A former marketing consultant at Lyft and co-founder of Udemy, Biyani started thinking about the dearth of easy food options while he was working for the ride-sharing company. Lyft fed its employees healthy, delicious meals at lunch. But when he got home at night, hungry and tired with nothing in the fridge, there weren’t great options. During his time as a busy founder at Udemy, he had lost track of eating well and working out; now he wanted a better option to stay on track after work. “If you do want something good to eat it’s a trek,” he says. “It usually takes between 15 minutes and an hour and a half, or you can cook.”

Berry suggested they apply the Lyft model to food, with meals on demand, ordered through an app and delivered by a fleet of drivers. Within three days of  Biyani’s last day at Lyft, Sprig was already testing the concept. For six months, Biyani and his cofounders were testing the product live with customers, initially using whatever chefs they could dig up to make the food. Sprig hired Keller last August, and the company officially launched its dinner service in November 2013. Today, they serve dinner to most zip codes in San Francisco, promising high-quality, sustainable food in less than 25 minutes.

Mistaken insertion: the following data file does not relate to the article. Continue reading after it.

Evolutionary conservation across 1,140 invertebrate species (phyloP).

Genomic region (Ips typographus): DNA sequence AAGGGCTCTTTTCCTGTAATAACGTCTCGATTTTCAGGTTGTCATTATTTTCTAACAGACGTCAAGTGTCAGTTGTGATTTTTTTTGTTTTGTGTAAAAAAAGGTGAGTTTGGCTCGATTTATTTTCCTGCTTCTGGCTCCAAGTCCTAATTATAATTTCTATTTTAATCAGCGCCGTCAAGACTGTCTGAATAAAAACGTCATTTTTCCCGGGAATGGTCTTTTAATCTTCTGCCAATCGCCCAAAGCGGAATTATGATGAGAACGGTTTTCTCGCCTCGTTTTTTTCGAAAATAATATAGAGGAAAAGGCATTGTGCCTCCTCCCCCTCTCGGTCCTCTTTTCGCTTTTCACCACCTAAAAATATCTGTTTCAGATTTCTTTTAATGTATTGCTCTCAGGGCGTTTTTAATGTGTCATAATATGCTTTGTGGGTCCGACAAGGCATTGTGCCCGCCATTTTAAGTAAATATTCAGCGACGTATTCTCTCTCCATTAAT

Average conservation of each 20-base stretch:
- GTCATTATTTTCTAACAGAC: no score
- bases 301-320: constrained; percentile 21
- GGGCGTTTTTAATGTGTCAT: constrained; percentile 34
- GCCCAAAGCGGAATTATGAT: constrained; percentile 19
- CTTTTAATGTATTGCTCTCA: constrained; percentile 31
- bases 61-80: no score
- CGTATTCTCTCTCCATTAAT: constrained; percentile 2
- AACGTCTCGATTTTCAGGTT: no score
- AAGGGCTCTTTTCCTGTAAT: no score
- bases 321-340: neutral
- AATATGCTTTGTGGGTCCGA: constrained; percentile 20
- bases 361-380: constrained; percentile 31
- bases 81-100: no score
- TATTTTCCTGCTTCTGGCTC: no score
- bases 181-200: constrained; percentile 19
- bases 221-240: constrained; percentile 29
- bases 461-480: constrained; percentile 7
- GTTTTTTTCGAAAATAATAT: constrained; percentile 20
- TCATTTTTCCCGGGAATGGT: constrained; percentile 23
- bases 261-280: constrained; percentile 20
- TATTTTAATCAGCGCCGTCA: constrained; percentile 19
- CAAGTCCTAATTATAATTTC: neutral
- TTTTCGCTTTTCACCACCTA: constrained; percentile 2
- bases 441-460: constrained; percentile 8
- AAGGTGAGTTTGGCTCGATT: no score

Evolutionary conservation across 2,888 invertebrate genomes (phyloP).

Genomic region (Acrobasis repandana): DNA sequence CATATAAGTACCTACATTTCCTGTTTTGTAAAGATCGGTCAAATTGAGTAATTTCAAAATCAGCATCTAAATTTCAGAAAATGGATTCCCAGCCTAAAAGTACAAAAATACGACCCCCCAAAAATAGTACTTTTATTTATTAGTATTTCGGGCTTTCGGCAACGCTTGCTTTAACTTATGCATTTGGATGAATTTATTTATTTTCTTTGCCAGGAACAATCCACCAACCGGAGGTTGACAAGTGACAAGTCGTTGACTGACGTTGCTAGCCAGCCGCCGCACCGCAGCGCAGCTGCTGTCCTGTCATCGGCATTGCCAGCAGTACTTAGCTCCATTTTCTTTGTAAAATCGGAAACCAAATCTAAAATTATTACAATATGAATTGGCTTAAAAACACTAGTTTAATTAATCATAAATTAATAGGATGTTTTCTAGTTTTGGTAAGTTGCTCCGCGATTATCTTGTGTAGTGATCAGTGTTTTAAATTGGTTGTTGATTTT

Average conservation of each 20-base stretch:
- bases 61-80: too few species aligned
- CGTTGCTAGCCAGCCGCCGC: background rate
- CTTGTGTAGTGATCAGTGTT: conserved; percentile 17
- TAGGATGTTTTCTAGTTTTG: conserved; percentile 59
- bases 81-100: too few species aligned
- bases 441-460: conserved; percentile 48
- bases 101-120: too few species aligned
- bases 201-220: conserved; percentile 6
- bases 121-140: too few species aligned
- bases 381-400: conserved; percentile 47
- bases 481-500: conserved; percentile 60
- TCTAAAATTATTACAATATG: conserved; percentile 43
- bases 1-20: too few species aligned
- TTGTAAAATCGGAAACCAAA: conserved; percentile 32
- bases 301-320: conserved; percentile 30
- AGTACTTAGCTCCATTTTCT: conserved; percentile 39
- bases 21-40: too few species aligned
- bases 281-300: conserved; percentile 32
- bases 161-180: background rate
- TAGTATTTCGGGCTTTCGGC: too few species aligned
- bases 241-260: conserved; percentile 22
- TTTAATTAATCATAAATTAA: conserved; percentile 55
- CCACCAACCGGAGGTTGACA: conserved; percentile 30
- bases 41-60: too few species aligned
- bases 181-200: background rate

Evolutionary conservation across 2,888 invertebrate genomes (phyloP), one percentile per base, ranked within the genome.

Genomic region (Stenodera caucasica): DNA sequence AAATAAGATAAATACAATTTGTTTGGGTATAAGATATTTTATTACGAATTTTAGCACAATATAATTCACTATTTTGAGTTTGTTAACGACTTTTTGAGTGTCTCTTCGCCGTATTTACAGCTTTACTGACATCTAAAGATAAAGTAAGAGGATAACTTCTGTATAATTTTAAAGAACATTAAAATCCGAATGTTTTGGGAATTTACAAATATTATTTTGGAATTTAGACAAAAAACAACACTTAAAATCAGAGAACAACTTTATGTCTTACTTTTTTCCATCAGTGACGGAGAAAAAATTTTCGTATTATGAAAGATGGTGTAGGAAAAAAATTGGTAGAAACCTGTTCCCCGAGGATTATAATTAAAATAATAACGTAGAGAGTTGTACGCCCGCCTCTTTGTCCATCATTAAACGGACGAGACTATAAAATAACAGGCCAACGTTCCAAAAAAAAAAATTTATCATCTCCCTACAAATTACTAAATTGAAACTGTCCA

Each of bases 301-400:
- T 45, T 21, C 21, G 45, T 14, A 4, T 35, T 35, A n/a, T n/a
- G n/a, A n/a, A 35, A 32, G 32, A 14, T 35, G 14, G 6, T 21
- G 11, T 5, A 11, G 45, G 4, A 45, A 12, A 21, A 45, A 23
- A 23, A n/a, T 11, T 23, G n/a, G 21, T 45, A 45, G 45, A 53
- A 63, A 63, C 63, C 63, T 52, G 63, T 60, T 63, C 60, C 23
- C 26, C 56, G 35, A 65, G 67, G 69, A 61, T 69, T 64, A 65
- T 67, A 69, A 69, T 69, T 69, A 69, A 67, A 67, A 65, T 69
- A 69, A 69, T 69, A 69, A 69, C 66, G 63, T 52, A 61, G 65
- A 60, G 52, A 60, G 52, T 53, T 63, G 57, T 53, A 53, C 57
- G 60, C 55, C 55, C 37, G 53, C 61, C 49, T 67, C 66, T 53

Though it seems like an obvious idea—the same basic Chinese/Thai/Pizza delivery options have been pretty stagnant for decades, even with the addition of delivery platforms like Eat24 and GrubHub—Biyani hasn’t seen much direct competition. Another San Francisco start-up, Munchery, offers a bigger selection of delivery meals, but they require pre-ordering, whereas Sprig is on demand.

Every day, Sprig’s app rolls out six options—three at lunch, three at dinner—with an option for vegetarians and the gluten-free. On a recent weeknight, for example, the three options were chicken fajitas, pork chili verde, and bean and cheese enchiladas. Each dinner entrée costs $10, with an additional $2 delivery fee on top of however many meals are ordered.